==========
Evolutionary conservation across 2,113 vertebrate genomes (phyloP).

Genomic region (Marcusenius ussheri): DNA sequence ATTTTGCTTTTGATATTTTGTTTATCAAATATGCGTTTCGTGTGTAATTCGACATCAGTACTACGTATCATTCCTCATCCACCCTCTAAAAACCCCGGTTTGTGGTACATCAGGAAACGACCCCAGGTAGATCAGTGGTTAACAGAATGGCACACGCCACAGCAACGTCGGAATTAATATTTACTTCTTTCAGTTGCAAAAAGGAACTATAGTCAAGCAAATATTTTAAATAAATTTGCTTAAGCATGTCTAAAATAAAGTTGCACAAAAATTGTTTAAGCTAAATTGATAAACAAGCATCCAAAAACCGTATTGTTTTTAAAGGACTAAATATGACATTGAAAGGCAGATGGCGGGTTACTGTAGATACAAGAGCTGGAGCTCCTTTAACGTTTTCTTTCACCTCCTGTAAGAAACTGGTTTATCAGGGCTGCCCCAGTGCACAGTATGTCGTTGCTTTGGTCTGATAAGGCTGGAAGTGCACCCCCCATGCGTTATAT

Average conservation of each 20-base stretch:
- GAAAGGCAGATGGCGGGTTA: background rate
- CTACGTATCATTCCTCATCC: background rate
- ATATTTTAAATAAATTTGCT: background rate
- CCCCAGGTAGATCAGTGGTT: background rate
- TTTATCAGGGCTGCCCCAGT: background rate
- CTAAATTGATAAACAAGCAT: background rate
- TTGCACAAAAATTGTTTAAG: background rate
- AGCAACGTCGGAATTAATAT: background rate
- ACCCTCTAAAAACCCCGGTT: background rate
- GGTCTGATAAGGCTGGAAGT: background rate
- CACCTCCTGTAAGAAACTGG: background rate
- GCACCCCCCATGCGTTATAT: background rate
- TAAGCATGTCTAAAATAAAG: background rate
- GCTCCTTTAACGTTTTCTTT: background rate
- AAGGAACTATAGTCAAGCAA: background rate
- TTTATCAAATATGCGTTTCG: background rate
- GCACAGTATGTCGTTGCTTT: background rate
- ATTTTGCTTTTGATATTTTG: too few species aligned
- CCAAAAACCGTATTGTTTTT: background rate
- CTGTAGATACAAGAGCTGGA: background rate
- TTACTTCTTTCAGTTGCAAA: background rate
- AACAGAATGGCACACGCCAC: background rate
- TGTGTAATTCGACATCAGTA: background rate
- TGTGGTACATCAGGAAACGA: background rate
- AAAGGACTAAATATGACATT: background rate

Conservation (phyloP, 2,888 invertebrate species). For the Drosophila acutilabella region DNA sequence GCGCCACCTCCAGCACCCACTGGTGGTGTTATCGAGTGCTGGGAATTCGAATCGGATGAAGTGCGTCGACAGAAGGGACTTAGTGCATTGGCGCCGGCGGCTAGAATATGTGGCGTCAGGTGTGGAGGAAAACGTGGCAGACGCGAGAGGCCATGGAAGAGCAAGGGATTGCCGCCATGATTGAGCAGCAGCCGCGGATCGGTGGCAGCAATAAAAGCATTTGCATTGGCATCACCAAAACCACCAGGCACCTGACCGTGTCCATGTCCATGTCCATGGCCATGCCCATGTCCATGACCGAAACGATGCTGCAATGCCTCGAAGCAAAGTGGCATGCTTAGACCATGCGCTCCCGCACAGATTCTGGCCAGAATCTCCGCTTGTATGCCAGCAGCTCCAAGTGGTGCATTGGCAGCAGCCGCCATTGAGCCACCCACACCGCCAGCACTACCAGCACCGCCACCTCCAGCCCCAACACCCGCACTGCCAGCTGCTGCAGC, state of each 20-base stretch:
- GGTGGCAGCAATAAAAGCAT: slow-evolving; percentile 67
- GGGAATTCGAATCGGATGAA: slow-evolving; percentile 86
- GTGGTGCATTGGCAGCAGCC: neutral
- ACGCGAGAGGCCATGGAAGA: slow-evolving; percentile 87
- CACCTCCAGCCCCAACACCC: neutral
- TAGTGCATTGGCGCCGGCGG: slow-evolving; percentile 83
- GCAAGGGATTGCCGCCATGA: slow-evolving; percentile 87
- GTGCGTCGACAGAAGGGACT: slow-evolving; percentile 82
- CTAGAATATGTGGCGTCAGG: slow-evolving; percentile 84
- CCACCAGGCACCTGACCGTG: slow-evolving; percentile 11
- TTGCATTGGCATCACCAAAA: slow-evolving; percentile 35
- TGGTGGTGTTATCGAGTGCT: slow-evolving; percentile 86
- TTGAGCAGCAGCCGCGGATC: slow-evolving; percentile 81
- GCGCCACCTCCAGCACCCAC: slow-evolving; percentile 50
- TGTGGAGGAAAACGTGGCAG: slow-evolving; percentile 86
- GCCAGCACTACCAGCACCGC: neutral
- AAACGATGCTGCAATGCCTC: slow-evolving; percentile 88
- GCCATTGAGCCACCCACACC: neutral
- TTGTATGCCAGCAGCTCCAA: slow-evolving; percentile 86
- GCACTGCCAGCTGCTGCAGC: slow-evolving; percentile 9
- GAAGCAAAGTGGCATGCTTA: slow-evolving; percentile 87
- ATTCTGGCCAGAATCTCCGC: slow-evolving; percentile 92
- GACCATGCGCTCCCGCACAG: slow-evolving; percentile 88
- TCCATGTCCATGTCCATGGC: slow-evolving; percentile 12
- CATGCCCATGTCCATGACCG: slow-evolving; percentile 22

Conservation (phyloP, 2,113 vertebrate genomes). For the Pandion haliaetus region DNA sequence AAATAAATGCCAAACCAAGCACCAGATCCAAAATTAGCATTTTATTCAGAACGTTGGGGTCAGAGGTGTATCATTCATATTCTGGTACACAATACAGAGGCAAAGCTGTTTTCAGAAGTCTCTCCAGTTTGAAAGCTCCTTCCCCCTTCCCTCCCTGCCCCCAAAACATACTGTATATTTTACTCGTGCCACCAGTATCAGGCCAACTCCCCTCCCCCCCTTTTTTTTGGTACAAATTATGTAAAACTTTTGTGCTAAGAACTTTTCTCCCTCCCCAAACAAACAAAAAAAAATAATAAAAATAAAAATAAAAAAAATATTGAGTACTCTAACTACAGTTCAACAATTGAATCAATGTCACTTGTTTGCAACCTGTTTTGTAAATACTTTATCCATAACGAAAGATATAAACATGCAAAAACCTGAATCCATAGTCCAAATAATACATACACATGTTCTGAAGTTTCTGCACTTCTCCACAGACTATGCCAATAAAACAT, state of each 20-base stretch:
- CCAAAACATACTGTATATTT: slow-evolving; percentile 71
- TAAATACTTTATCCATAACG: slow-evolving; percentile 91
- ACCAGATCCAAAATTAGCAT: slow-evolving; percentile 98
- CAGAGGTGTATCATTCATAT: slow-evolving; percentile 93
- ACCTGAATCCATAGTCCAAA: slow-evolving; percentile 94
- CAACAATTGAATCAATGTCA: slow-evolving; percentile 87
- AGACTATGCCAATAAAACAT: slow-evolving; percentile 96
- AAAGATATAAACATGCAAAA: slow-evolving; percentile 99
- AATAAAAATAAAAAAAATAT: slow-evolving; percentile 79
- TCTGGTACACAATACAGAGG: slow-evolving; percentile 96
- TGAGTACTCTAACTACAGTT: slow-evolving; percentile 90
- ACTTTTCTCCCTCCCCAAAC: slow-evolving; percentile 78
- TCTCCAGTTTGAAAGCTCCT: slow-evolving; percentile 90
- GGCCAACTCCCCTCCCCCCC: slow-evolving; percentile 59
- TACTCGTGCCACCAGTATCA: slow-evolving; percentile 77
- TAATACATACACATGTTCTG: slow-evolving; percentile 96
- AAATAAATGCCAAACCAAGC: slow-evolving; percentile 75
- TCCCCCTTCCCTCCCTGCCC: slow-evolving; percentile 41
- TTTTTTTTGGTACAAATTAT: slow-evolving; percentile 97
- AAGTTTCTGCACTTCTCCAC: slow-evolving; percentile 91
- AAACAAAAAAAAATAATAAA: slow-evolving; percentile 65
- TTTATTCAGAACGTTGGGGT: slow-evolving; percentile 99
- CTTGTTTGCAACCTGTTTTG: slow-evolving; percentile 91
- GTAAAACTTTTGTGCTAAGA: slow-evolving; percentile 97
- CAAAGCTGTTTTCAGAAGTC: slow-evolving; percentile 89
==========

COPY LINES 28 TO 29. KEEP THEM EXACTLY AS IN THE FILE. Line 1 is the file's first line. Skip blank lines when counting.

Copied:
- AAAGGACTAAATATGACATT: background rate

Conservation (phyloP, 2,888 invertebrate species). For the Drosophila acutilabella region DNA sequence GCGCCACCTCCAGCACCCACTGGTGGTGTTATCGAGTGCTGGGAATTCGAATCGGATGAAGTGCGTCGACAGAAGGGACTTAGTGCATTGGCGCCGGCGGCTAGAATATGTGGCGTCAGGTGTGGAGGAAAACGTGGCAGACGCGAGAGGCCATGGAAGAGCAAGGGATTGCCGCCATGATTGAGCAGCAGCCGCGGATCGGTGGCAGCAATAAAAGCATTTGCATTGGCATCACCAAAACCACCAGGCACCTGACCGTGTCCATGTCCATGTCCATGGCCATGCCCATGTCCATGACCGAAACGATGCTGCAATGCCTCGAAGCAAAGTGGCATGCTTAGACCATGCGCTCCCGCACAGATTCTGGCCAGAATCTCCGCTTGTATGCCAGCAGCTCCAAGTGGTGCATTGGCAGCAGCCGCCATTGAGCCACCCACACCGCCAGCACTACCAGCACCGCCACCTCCAGCCCCAACACCCGCACTGCCAGCTGCTGCAGC, state of each 20-base stretch: